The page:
Amazon's 'Search Inside the Book'


Bibliofuture writes " has a new feature that allows you to search the full-text of over 120,000 books. Details are on the main page. I would be interested in what comments librarians have about this feature." Try a search for "zaphod" to see how it works. It looks like they try to limit you to browsing two pages of text. Is this the next step for library catalogs?


zaphod search puts a Microsft book at the top of the list for my results.I can't wait to hear the chorus of old fart librarians with a million and one reasons why we can't do this in libary catalogs. Even worse will be unresposive and not very innovative OPAC vendors who will provide nothing that even comes close to this, and charge $10,0000 for the "service".We must start to be more innovative in the array of offerings we provid to our customers, we are being left behind, it's just that simple. We can not sit and let the OPAC vendors feed us the crap they have been until now.

I could look up the word. I can just go to Google and type in spamdexing and receive no grief. But I figure, "hey, this is a librarians forum, I will ask the librarians." I am told to go look it up on the web. I guess that's cool.

BTW: Spamdexing is mentioned on page 434 of Telecommunications Law in the Internet Age

Geez, you'd think LISNews readers would know how to look up a word!

BTW, I'm not completely serious about the spamdexing prediction, but I am about page-view charges.

This feature of Amazon can be a very powerful tool for librarians. Look at what the tool is designed to do, make people more aware of what is in books. That is what librarians are trying to do. I plan on using this feature of Amazon while doing reference. Should look good when I tell someone, "On page 45 of book xyz they talk about your subject. Librarians should think of how they can exploit this tool.

What is spamdexing?

Isn't Amazon already in the e-book business?As for the possibility of this feature encouraging e-book/pod for out-of-print works:1) djfiander has a point: is the full text to be simply used as metadata? What are the terms of Amazon's agreement with the publishers as to this data? My limited understanding of e-books seems to be that e-books have a host of technical and legal specs that would require specific licensing, etc.2) How much would publishers be willing to spend to convert an out-of-print title to digital format? Or even to migrate the data from one format to another? What kind of margins would they expect to see from the result?3) If publishers decide not to convert out-of-print works into digital media on the basis of profit margins, who will force them to? And Amazon isn't about to do it themselves ... too much work and definitely too little profit from their end. The OOP market isn't powerful enough.These are just questions ... I have no answers. Not, nor have ever been, in the bookselling or publishing biz. My $0.02, IMHO, YMMV ...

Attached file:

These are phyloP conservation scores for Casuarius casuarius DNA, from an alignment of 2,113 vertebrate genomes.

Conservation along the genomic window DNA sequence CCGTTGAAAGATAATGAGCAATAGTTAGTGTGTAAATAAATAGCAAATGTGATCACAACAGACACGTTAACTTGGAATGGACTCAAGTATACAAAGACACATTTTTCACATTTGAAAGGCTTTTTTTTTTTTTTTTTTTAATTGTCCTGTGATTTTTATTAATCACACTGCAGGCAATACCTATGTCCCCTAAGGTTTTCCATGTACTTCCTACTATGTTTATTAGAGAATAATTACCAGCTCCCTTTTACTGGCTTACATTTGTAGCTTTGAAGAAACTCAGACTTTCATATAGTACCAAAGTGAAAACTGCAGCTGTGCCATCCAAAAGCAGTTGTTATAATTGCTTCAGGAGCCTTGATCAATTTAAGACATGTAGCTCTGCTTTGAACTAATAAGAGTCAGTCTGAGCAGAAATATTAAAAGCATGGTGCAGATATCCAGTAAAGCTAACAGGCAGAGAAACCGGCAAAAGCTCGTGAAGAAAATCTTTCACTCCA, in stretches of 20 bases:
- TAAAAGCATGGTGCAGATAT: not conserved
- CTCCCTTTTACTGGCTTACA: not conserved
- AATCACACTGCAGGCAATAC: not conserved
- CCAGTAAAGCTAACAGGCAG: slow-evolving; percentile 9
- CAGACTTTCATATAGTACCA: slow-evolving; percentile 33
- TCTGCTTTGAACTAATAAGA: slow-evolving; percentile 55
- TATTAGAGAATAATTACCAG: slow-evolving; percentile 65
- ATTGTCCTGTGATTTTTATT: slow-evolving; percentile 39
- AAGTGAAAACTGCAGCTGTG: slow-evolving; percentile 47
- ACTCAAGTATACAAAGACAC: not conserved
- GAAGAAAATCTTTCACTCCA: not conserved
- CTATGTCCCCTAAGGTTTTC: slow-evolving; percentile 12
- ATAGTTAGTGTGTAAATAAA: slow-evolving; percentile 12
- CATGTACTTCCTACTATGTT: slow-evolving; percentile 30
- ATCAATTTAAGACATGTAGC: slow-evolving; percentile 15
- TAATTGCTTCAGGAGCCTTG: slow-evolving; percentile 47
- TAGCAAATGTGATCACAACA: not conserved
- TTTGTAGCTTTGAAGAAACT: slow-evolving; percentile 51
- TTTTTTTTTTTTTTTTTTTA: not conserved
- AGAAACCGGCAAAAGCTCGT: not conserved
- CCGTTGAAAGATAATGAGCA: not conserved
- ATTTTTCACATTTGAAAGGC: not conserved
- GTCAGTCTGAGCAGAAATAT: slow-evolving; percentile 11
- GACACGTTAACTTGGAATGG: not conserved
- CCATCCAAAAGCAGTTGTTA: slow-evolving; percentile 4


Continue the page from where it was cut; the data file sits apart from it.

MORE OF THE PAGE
1. Spamdexing will spill into the print world.

2. Within two years, Amazon will start charging per page view.

Amazon's new service is incredible; more contemporary and comprehensive than Questia (which was also good), it is helping me find in-text references and bibliographic citations I did not know about before. I often request books and articles by interlibrary loan, and this service will come in handy in the future when I determine which interlibrary loan requests to make from my local library. Everyone should be in support of research tools like this.

Sorry, I should change my verb tense. The last bit should read: for which their expertise WAS needed. Thanks for nothin', librarians.

I'm going to buy a book that I would never have considered without this feature. This IS librarianship, and should be recognized as such. As long as librarians see themselves as ONLY responsive to the PUBLIC sphere, they will sideline themselves from the impressive developments in the private sphere which touch directly on their profession, and for which their expertise is needed.